Tuesday, June 14, 2011

It's a process

I have this poster by the artist Nikki McClure in my office:

Despite its small size, clients comment on it more than any other piece of art in my office. To me, the word "process" has a dual meaning in the context of my office. One, people process or work through stuff in therapy. Two, therapy itself is a process.

The picture shows a process not unlike therapy. Pitting cherries, one cherry at a time. I imagine the hands belong to an old person who is patient and methodical.

It is a reminder to me that the work I do with clients and my own work in therapy is often this way. Big insights and dramatic breakthroughs do sometimes happen, but I find it is the change that comes bit by bit that often sticks.

For a long time, I looked for a cure for a part of my gut that gets tight. When I feel this way, it feels like the world is a scary place, and I would rather crawl back into bed. I have tried yoga, meditation, exercise, therapy, massage, and chiropractic to cure this problem. I imagined that I when I got rid of it, there would be no stopping me. I would be glowing with energy. I would be magnetic. I would accomplish twice what I normally do. 

What I realized was that hoping so hard this feeling would go away often makes it worse. It creates a split in me where one part of me hates another part.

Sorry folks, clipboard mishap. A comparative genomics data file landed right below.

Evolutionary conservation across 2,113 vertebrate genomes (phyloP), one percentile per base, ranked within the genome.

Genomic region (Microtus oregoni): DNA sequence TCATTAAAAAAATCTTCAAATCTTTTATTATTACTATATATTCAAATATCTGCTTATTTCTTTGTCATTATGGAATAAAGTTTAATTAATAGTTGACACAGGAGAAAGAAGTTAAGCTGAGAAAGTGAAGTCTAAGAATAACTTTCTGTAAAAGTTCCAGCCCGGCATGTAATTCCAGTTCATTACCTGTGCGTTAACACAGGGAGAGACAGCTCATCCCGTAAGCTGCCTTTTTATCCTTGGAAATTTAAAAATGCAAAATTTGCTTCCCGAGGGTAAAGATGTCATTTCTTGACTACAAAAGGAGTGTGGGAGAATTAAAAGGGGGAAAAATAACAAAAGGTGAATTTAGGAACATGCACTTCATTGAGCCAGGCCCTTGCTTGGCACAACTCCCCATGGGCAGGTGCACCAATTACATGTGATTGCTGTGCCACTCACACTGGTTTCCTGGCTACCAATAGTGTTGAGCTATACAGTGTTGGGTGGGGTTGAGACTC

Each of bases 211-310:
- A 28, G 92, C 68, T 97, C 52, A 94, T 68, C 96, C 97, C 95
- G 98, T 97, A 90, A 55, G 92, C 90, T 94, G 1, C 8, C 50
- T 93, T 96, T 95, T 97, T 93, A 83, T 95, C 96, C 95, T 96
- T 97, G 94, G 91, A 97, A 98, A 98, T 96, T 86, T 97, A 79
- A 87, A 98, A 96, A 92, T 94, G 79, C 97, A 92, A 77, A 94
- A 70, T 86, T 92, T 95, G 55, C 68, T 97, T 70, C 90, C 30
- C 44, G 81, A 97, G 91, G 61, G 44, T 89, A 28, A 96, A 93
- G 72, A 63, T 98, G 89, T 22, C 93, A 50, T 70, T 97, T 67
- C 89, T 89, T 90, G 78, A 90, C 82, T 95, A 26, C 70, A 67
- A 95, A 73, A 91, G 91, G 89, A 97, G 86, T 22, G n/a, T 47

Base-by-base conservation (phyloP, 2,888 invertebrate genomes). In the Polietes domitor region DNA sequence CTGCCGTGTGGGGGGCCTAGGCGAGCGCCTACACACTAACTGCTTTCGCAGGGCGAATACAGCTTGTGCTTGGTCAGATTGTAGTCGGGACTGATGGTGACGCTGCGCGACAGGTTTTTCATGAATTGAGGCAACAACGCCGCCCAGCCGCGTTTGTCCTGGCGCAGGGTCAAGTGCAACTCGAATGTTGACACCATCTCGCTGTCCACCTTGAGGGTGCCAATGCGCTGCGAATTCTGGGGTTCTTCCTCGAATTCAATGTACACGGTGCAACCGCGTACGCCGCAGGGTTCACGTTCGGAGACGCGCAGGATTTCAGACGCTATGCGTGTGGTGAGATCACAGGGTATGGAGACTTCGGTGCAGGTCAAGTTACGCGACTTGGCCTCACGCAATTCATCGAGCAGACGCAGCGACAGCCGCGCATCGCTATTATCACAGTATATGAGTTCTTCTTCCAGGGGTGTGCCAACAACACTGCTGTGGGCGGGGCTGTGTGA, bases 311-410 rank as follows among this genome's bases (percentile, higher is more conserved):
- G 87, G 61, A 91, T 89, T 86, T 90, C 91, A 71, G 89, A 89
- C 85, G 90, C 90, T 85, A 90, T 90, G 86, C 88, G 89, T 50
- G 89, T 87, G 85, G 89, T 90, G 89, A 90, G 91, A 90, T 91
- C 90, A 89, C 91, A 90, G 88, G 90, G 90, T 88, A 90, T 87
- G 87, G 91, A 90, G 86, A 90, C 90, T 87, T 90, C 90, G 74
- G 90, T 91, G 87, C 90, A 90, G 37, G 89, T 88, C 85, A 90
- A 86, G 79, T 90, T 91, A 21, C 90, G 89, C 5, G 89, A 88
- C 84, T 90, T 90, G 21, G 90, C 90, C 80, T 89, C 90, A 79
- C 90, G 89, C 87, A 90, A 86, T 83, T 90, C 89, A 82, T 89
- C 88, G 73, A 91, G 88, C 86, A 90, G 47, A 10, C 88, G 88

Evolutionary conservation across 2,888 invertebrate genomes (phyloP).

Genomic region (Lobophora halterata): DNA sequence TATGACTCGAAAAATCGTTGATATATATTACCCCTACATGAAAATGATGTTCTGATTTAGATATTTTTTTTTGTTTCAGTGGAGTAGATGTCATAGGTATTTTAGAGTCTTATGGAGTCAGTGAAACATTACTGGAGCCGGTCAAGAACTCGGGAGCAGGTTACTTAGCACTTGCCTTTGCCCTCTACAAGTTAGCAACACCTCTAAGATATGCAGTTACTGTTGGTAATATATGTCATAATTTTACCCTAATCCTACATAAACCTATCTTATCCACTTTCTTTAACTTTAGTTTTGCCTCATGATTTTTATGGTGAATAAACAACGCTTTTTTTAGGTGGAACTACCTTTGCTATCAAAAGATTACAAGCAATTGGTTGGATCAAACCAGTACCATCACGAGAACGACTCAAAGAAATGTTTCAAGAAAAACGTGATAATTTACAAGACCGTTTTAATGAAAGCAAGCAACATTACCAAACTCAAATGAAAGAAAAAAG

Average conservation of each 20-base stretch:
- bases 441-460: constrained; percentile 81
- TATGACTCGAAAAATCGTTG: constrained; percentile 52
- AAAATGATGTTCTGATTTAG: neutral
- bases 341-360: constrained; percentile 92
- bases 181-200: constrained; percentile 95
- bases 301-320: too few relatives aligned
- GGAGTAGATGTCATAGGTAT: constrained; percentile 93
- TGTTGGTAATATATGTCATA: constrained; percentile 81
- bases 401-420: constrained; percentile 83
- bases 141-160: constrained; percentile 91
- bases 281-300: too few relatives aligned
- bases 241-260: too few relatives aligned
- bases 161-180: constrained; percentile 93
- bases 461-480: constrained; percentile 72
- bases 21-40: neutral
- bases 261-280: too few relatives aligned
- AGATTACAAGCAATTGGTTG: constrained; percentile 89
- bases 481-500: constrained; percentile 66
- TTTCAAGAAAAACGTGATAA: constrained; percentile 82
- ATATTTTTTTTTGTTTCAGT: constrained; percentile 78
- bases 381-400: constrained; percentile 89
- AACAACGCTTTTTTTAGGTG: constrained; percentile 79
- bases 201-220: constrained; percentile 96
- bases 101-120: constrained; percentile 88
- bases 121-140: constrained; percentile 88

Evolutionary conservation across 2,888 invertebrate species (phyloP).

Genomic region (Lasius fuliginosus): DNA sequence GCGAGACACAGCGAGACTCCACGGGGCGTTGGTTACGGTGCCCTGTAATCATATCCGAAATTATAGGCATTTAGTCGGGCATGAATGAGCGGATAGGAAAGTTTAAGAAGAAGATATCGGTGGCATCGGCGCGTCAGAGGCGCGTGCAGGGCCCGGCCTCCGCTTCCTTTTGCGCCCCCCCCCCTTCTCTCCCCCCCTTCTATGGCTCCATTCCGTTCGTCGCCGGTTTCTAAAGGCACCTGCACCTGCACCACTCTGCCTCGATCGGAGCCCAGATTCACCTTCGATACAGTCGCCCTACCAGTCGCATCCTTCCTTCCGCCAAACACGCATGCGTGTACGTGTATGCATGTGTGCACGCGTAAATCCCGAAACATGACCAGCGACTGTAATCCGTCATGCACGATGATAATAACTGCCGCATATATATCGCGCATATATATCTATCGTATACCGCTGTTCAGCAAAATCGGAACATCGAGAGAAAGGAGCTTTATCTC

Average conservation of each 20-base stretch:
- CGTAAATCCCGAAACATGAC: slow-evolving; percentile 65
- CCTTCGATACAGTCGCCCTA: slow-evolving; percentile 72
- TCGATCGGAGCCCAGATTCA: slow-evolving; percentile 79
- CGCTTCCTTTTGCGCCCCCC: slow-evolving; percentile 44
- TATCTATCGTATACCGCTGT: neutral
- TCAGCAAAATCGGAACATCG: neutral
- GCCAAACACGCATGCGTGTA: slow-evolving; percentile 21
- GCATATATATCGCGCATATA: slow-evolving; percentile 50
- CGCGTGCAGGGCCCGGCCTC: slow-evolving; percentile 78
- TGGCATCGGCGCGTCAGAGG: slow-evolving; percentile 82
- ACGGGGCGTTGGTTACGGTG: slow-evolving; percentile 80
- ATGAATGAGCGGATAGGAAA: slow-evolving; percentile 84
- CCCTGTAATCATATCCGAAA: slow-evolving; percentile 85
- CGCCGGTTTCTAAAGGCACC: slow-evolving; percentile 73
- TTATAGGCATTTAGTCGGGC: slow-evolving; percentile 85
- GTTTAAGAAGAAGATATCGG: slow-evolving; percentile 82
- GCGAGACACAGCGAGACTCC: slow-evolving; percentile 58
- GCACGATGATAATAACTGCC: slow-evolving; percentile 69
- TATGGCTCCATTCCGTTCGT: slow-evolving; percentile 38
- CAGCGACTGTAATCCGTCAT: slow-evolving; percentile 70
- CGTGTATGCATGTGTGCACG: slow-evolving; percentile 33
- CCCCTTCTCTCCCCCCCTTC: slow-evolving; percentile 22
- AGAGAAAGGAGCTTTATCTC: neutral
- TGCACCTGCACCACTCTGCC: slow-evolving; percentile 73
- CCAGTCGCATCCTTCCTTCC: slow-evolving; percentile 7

I am learning to be more patient with my body. Now when I feel tight in my gut, I try to breathe with the sensation. I've found it important to breathe with the sensation - letting both my breath and the tightness be present - instead of breathing in an attempt to make it go away. I have also learned to expect ebbs and flows in my energy level. I would like to be high energy all the time, but that isn't how my life actually feels.

It has taken a number of years to learn to be more patient and gentle with myself. I have found that attitudes, especially attitudes about ourselves, change slowly. But it is this kind of change that actually makes a big difference in my life, actually makes me a happier person.

Do you agree? Have you found that change happens slowly or have you had more dramatic shifts that have stuck for you?


  1. No Wonder you're so good at understanding so many things that clients are feeling. A lot of these things you talk about regarding yourself, I bring into your office when I see you. I think you're an amazing therapist, and I feel blessed to have found you.

  2. Well anonymous, I feel very touched and humbled by what you said. Thank you.

  3. Like your way of doing maitri here with your tightness. Also like the one cherry at a time idea about therapy (rather than a grand stroke of breakthrough insight).

  4. Thanks Anon. Hard to remember sometimes that it is one cherry at a time. Or sometimes one cherry and then two cherries back! Kind of want to pass through a portal and be someone else at times. But, one cherry at at time. :)